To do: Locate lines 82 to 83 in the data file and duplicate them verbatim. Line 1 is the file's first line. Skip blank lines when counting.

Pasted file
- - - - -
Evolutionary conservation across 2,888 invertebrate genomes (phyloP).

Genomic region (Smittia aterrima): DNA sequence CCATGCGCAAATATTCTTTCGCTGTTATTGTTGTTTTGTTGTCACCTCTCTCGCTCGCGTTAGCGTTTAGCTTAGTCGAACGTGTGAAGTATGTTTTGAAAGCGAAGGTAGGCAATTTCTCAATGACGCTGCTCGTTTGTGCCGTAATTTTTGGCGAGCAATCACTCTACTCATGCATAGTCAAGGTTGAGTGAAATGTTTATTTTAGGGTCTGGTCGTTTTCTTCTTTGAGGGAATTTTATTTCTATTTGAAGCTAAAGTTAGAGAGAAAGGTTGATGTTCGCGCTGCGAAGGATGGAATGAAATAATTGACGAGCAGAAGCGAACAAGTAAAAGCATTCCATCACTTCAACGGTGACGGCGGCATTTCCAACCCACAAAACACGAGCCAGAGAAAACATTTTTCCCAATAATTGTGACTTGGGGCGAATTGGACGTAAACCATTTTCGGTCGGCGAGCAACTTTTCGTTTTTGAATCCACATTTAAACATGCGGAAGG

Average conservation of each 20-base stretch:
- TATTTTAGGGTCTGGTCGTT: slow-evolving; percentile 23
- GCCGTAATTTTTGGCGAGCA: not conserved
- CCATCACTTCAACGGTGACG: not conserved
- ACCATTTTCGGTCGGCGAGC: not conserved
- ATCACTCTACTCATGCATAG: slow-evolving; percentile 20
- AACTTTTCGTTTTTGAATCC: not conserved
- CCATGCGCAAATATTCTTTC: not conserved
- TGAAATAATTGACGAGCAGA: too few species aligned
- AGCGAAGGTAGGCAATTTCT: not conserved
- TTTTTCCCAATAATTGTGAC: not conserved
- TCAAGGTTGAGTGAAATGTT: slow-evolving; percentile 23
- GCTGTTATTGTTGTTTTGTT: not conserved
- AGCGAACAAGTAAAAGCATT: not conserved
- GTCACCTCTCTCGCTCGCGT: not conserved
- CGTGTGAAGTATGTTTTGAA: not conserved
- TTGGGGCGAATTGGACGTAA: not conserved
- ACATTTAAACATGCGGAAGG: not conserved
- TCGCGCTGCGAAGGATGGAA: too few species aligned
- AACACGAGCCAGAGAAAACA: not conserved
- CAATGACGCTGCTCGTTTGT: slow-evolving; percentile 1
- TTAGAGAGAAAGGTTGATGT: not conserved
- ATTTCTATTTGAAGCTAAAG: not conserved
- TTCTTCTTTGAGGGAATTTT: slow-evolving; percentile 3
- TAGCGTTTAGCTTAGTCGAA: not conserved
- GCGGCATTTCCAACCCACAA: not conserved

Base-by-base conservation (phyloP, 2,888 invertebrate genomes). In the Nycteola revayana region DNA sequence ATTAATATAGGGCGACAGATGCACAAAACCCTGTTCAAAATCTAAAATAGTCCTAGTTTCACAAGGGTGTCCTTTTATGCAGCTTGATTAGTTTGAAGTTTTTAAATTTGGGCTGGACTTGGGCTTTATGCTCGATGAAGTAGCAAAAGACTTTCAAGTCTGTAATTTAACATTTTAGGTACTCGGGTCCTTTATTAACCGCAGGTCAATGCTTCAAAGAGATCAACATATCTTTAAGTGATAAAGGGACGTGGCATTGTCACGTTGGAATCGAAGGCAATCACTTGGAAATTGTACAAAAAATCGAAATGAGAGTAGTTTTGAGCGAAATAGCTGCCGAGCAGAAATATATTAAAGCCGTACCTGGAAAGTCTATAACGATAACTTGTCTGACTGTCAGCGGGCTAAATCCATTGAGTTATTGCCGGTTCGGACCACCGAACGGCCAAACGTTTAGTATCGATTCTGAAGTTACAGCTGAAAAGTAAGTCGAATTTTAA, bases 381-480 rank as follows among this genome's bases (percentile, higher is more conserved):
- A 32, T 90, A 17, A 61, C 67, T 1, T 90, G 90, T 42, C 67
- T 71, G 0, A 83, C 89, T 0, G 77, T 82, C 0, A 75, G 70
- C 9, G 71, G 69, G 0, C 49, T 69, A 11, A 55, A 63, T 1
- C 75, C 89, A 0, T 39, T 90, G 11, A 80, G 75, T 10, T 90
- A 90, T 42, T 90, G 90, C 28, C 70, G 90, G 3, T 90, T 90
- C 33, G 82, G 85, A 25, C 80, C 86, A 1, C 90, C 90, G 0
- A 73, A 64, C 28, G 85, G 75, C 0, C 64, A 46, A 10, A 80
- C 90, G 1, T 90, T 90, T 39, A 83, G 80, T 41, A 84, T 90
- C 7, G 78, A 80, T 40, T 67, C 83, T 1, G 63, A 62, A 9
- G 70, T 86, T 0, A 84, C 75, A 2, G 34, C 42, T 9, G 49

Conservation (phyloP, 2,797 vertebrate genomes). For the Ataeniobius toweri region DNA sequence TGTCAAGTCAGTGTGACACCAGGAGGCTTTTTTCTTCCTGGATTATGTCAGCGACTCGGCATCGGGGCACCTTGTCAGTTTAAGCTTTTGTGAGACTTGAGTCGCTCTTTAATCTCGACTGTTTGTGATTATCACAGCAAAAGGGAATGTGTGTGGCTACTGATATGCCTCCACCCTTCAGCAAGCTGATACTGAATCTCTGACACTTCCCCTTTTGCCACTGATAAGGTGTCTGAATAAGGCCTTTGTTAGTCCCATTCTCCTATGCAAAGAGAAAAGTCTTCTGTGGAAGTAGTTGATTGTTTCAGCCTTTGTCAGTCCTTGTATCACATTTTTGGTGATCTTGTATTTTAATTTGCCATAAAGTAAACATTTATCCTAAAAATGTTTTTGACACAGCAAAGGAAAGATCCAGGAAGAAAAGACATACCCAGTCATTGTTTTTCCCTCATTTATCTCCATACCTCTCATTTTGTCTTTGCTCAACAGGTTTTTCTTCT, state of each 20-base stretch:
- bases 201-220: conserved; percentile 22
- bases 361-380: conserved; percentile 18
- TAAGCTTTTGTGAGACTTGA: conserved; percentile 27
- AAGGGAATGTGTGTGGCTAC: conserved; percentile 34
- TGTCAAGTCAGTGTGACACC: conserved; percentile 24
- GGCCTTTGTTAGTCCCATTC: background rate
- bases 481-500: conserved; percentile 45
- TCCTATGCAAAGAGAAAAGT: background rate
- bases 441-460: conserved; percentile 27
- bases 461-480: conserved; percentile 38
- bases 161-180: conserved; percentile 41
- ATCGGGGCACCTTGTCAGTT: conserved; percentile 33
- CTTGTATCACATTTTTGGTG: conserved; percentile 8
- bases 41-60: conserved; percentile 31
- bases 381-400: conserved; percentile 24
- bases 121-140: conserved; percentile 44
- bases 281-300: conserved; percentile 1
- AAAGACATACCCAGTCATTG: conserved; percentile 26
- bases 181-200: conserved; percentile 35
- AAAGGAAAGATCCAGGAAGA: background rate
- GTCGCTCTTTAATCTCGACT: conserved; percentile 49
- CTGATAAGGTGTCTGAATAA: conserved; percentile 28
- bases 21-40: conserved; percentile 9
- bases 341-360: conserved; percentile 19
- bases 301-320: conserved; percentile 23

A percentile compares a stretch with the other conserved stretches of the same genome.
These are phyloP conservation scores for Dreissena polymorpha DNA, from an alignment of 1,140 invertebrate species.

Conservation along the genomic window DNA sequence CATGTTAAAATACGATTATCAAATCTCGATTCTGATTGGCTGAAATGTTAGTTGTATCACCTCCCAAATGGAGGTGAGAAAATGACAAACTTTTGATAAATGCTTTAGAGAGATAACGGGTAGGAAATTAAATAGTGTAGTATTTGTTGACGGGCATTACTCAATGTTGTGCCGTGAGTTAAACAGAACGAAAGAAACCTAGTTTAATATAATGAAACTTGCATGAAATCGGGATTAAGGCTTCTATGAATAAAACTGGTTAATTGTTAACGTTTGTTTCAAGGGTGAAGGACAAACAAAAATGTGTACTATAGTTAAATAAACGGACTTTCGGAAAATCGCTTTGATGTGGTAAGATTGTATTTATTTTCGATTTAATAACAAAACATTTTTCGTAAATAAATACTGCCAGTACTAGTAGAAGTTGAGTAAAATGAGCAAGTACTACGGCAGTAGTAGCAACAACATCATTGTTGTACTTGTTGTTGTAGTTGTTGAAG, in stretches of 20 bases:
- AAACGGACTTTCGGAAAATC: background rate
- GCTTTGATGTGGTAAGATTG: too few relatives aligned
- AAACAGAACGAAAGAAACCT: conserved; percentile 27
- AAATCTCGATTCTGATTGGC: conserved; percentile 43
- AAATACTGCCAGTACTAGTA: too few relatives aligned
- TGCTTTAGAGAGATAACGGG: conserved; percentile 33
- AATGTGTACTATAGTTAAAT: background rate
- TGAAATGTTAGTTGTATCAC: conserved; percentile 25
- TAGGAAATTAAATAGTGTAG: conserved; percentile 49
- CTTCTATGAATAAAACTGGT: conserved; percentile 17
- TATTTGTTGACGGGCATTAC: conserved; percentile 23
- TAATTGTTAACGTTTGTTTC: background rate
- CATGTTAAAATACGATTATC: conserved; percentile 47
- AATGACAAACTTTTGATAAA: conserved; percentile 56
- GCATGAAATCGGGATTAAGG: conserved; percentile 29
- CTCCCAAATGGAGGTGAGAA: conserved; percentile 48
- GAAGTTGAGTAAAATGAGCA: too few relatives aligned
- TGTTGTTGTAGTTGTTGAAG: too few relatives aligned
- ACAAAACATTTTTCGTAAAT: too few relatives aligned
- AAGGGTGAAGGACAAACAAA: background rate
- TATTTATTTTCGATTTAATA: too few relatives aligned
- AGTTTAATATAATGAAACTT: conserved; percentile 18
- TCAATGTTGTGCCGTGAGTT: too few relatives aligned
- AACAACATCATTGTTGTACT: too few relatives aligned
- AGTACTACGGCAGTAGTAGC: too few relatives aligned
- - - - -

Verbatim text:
- AATGACAAACTTTTGATAAA: conserved; percentile 56
- GCATGAAATCGGGATTAAGG: conserved; percentile 29